3.02.2009

the freakin' weekend (we just had)

for, um, years now, R. Kelly's jiving song "Ignition" has run through my head whenever we near the end of a week. Specifically when he pronounces with gusto "It's the freakin' weekend, baby/ I'm about to have me some fun" just before dissolving into bouncebouncebouncebounce... etc.

in the future, look through my posts labeled 'freakin' weekend' for a look into openings that will happen or have happened. when i can, i will try to give you a head's up for shows, openings, and events coming up that i've taken a shining to. and, like in this post, try to recap what i've seen after the fact.



this weekend, i had quite a bit of writing to do, namely completely the review i've written about Rebecca Seeman's exhibition that was recently on display at Pearlman Gallery at the Art Academy of Cincinnati.
You can read my thoughts about Stellar Attraction here. What I did get out to see was a preview of Jake Constantine's exhibition at Creative Gallery entitled "A Comma in the Sky." Then on the following day, just before heading over to the French film marathon at the Art Academy, I got to swing past the opening of exhibitions by Cheryl Dunn and Antonio Adams at Country Club. Saturday night was the closing of a two person exhibition at our own semantics that featured installations of drawings by Kim Burgas + Steve Kemple. Because these two are friends and because I help run that gallery, my comments can't be objective, but they are sincere and heartfelt. So read on.





detail of painting by Jake Constantine




Constantine has found a number of ways to employ painting to comment on a fascination with technology. That's oversimplifying it, because the work included in the exhibition draws on unidentified flying objects, and two large paintings of views looking out from within open boxes of cereal to create alien terrains for the viewer to implicate themselves into. Obsolescence comes up several times, as the VHS is the subject of at least one painting and a couple of odd little sculptures (the sculptures are two small caskets, each containing a VHS of a well known film from the 1990s). Constantine has found about half a dozen different ways to use painting techniques and panel constructions to comment on television technology (and presumably our relationships with it) throughout the space, making the work itself like a kind of laboratory of options.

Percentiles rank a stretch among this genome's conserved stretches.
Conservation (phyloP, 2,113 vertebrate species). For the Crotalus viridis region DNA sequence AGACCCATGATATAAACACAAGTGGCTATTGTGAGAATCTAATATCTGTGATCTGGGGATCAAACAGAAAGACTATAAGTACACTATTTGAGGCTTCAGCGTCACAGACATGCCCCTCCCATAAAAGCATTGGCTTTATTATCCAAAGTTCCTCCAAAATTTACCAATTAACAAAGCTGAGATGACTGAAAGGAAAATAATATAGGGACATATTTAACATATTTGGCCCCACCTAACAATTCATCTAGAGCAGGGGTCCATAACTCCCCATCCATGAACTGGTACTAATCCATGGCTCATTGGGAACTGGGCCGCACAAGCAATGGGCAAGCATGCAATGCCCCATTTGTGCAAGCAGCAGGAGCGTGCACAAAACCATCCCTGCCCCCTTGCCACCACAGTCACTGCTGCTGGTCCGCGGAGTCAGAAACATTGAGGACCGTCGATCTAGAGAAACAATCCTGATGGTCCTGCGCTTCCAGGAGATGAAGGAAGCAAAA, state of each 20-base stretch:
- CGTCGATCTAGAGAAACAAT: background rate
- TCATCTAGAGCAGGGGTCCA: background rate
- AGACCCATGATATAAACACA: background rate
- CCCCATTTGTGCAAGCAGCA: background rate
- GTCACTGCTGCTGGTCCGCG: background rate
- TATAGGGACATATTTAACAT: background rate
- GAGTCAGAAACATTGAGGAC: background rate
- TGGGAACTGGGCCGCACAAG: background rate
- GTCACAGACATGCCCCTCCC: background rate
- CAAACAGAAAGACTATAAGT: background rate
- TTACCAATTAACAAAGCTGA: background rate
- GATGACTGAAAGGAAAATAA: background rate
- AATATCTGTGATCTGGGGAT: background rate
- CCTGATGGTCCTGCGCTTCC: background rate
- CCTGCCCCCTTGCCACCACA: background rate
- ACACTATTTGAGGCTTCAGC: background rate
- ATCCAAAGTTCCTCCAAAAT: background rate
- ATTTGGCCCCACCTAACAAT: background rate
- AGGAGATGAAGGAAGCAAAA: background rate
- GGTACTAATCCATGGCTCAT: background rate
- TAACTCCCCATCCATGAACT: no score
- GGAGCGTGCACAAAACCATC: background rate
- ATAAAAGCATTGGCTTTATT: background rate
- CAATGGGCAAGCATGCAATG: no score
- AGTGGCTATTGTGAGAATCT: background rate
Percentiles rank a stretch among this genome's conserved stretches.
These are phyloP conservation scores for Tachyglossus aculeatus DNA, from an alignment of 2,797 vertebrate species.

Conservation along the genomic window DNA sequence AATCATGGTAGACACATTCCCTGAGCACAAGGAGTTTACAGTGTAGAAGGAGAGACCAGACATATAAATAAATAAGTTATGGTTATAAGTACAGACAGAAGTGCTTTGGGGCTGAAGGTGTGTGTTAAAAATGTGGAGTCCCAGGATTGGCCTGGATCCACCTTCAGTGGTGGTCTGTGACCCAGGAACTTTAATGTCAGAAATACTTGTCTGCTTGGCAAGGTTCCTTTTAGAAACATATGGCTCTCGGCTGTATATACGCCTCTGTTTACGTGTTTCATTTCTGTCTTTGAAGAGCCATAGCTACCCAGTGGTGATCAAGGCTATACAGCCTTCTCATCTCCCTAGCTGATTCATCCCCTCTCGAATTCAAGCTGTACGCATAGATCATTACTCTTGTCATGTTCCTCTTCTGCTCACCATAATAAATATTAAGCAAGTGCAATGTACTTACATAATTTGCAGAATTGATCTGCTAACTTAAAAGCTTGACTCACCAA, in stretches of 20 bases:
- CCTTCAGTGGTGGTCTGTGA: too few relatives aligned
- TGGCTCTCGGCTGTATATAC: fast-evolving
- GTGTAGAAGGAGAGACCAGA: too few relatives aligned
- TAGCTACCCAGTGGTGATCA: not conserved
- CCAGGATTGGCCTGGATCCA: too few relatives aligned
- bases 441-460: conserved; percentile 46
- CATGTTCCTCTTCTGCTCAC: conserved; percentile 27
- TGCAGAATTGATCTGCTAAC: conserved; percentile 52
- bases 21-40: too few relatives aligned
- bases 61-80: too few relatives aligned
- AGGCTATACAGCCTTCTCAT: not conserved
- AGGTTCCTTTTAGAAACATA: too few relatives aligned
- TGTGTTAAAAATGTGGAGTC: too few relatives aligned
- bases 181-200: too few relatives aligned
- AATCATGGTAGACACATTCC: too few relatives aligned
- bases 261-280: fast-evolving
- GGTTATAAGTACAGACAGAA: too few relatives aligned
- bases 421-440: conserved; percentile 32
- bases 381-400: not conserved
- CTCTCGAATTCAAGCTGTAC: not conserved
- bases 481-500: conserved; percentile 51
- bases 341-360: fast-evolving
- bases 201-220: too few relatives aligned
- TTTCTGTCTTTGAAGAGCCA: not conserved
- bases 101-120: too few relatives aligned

i was totally surprised and impressed by Cheryl Dunn's exhibition. the photographs themselves are easy to place into a history of documentary photographers that capture fringe groups in the american experience. Diane Arbus and Nan Goldin spring to mind, along with Dash Snow and Ryan McGinley from a contemporary set of art stars who capture a full spread of the sexual and life-of-the-party antics of their groups of friends and subcultures they participate in. in Dunn's case, at least for this exhibition, were I to guess her targeted subject matter, I saw concert revelers, images that brought up issues of poverty and homelessness, and scenes from more rural American areas.





what captured my attention was the nonlinear, unexpected ways in which the photographs were displayed in the space. the series of framed prints became an aggregate of objects for an installation, sometimes hung from the ceiling with string, mounted on the posts throughout the gallery space, and hung at different heights on the walls. a repeated image of chain link fence, printed off in a salmon colored glow, repeats, unframed, throughout the installation, interrupting, covering, and drawing together areas of the work.

these are images of other installations Dunn has made with her photographs that should give you some idea of what i'm describing of her show at Country Club.


i was impressed.